Our air conditioner went on the blink this last week. After a lightning strike a couple of weeks ago, we are slowly discovering the damage. Before you worry if we had to sweat our way through the extreme heat, it wasn’t that. Instead of a hot house, we woke to 63 degrees. Brrrrr. As I started to complain, the marvel of air conditioning hit me.
This machine can take my house from miserable heat to refreshingly cool in no time. For almost all of human history, we humans have lived without air conditioning. It’s only been since the 1950’s that air conditioning has become commonly used. Central air wasn’t even invented until the 1970’s.
In the broad scheme of human history, that’s the blink of an eye.
The same is true of so many of the modern conveniences we take for granted in the modern era. Cars. Phones. Health Care. Airplanes. Supermarkets. Electricity. Toilets. Running water.
A mere 100 years ago, we either didn’t have these conveniences or they were in their infancy.
Imagine life without these marvels of the modern era. Never mind, I don’t want to. My only understanding of life without modern amenities has come through reading books and occasional camping trips, after which I run to the real bathroom at the first opportunity.
My air conditioner gave me some perspective. Without a doubt, 2020 has been the year from hell. The coronavirus gets a lot of the credit for wreaking upheaval, illness, uncertainty – and death. But the virus isn’t the only thing – heat, fire, hurricanes, earthquakes and flooding are taking their turns as well. It’s created a field day for the media, whose lifeblood depends on reporting – and amplifying – the disasters happening around us. And this year, there really are VERY bad disasters occurring.
Yet for the most part, life is still pretty good for most of us, most of the time. Yes, we have had supply interruptions – yet the grocery stores are still mostly full of food. And finally, toilet paper. Yes, we have had a lot of people get the virus – yet most do recover. Yes, we have had natural disasters – and look at how we come together and help each other.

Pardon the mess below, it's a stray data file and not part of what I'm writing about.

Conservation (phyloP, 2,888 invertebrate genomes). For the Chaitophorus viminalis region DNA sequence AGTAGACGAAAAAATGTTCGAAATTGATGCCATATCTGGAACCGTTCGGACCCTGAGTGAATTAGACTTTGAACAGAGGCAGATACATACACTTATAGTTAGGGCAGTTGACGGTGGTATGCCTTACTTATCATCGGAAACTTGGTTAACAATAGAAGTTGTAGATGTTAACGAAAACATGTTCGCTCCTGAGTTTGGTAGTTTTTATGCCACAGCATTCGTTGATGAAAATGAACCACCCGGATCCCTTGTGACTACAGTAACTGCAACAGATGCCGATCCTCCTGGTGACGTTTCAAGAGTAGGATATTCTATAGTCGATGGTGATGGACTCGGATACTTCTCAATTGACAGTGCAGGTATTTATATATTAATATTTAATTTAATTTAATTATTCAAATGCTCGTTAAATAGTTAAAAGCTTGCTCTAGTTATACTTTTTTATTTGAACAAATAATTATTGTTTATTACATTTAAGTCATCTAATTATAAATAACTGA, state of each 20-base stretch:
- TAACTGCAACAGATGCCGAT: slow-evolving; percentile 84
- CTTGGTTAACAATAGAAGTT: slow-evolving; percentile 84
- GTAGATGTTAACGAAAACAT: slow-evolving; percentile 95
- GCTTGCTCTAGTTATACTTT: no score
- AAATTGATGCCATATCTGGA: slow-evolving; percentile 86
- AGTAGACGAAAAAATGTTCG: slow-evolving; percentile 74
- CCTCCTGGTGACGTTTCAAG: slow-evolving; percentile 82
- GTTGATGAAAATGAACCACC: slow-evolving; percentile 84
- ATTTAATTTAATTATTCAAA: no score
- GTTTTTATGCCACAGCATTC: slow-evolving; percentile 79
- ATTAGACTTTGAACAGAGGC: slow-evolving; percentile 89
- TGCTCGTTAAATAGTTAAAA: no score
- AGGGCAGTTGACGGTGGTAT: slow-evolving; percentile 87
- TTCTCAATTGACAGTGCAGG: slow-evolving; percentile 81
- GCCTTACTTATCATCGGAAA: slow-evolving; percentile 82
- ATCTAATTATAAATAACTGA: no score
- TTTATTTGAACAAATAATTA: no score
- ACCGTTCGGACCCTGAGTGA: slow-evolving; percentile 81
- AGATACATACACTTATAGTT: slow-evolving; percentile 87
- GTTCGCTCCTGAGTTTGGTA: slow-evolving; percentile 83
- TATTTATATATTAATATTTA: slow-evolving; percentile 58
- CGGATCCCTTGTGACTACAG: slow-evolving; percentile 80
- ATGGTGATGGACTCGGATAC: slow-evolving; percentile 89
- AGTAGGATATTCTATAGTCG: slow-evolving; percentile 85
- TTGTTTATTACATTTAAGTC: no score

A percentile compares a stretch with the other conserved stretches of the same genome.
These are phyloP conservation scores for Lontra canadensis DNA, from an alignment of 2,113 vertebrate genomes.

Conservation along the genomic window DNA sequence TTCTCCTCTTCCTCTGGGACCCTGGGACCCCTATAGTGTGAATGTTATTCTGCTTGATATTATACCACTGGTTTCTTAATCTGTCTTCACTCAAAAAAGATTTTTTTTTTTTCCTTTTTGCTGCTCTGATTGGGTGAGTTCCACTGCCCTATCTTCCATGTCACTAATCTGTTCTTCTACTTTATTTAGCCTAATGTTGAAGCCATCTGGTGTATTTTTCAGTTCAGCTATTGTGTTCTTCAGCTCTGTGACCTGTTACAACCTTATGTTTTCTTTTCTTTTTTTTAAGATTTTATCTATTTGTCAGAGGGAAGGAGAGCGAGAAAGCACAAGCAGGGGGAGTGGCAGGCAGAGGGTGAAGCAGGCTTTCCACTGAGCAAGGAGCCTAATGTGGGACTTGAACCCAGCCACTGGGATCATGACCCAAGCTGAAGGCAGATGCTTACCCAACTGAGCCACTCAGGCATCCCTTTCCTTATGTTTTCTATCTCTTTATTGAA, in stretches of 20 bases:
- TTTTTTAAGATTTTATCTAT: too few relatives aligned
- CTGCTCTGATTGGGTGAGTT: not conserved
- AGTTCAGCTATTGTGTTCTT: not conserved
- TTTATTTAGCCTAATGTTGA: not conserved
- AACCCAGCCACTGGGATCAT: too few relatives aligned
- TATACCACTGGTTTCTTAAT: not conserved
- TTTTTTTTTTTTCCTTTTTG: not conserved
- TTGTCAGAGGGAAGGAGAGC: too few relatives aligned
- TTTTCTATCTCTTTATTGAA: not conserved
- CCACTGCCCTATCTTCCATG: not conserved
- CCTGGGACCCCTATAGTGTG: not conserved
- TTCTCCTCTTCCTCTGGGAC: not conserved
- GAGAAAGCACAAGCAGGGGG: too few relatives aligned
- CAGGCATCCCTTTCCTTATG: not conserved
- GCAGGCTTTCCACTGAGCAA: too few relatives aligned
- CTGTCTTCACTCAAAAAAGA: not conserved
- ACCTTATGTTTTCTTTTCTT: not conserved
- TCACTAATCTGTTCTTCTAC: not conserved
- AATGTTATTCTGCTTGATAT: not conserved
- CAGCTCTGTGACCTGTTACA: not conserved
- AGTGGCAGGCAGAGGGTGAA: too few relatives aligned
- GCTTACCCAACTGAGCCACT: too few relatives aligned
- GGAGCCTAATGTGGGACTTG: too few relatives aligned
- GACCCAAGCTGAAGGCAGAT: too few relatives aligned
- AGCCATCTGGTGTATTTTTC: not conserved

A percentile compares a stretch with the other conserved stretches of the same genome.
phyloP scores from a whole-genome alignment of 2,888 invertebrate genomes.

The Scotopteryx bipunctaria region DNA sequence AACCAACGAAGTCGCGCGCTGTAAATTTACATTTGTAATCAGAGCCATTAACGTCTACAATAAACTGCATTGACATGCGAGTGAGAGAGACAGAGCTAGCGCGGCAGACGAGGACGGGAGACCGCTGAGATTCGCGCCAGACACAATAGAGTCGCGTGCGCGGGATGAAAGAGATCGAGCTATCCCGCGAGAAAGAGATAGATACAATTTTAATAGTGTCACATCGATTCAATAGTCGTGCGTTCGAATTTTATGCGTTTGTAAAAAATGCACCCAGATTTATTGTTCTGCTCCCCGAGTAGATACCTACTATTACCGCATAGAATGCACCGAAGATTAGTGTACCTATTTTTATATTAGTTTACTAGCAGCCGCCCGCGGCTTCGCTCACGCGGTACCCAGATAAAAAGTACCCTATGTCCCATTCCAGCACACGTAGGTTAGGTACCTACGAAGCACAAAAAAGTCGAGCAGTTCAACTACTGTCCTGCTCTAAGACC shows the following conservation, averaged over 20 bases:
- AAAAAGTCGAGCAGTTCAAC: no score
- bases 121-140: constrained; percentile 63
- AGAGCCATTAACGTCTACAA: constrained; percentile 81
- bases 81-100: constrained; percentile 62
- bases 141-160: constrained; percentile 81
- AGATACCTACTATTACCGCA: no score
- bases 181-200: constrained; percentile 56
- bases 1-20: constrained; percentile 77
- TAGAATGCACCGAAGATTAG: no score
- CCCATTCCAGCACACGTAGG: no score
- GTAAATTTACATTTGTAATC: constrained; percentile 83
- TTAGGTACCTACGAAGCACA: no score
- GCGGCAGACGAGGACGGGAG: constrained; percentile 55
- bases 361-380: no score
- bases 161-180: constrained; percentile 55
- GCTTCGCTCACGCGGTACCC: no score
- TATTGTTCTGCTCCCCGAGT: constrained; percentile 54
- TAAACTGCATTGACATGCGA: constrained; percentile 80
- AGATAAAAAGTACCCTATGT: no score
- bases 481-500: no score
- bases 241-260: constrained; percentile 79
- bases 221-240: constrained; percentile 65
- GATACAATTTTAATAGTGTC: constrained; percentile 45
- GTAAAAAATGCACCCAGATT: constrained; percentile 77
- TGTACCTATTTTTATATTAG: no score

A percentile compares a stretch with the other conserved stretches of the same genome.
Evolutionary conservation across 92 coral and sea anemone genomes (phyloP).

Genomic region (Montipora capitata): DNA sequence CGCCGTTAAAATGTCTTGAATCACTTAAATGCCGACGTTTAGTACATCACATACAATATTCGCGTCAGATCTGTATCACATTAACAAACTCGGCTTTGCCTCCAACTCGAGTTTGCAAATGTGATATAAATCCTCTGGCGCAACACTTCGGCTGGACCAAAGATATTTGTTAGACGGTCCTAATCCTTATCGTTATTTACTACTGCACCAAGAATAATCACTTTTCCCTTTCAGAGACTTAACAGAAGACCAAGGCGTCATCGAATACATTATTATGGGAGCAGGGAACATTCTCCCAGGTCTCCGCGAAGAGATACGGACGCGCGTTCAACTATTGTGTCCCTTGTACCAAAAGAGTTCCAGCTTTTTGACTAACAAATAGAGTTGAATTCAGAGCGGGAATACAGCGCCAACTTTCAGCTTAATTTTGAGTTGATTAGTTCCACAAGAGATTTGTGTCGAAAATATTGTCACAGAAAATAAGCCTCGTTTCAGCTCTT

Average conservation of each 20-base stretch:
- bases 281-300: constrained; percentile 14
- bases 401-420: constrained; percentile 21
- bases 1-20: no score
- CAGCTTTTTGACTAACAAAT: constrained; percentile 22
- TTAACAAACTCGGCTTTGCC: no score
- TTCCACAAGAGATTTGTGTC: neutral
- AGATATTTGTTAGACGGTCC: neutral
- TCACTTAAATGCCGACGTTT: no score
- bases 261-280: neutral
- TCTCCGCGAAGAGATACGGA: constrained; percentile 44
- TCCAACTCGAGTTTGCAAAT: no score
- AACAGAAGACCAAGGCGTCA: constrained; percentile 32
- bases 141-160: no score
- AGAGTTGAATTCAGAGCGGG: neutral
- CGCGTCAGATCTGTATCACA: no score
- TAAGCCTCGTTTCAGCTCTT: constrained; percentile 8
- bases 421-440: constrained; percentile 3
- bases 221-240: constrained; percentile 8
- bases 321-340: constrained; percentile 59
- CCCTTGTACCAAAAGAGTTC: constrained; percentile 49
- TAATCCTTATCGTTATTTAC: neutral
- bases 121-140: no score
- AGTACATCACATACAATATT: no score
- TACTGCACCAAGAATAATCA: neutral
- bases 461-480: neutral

We are all in this together and we need each other. In the midst of the disasters, we are showing up and allowing the pressure to make us stronger. We are caring for each other. We cannot make the bad stuff go away – but we can choose how we respond to it.
In March, I wrote a post titled Rough Waters Make Good Sailors, in which I shared some of my intentions and practices for getting through the coming storm. One of those was “Getting Perspective.” Never has it been more important to get on the balcony and see the bigger picture.
On this day nineteen years ago, I turned 43 as I watched the towers fall in New York City. At that moment in time, it felt like the world was ending. Nothing could have told me in that moment that the next 19 years would be as good as they were. History is filled with “world ending” moments. And for all of us, there will be a “world ending” moment. None of us gets out of here alive.
What we do with the time we are given is up to us.
When I focus on what’s going wrong, all I see are the horrendous things going on around me. The media fuels this at every turn. When I focus on the true abundance we live in, I’m grateful for every modern convenience we have. I’m grateful for every breath of clean air (and hold my California friends in my heart). I’m grateful for the roof over my head (and remember those in the path of hurricane Laura who are rebuilding.)
I’m most grateful for the connections I share with the people in my life. I’m surrounded by truly caring and loving friends, family, colleagues and clients that offer just the right measure of challenge and support.
Where will you turn your focus today? How will you allow adversity to shape you? In what ways will you let the pressure make you stronger? What are you most grateful for? WHO are you most grateful for?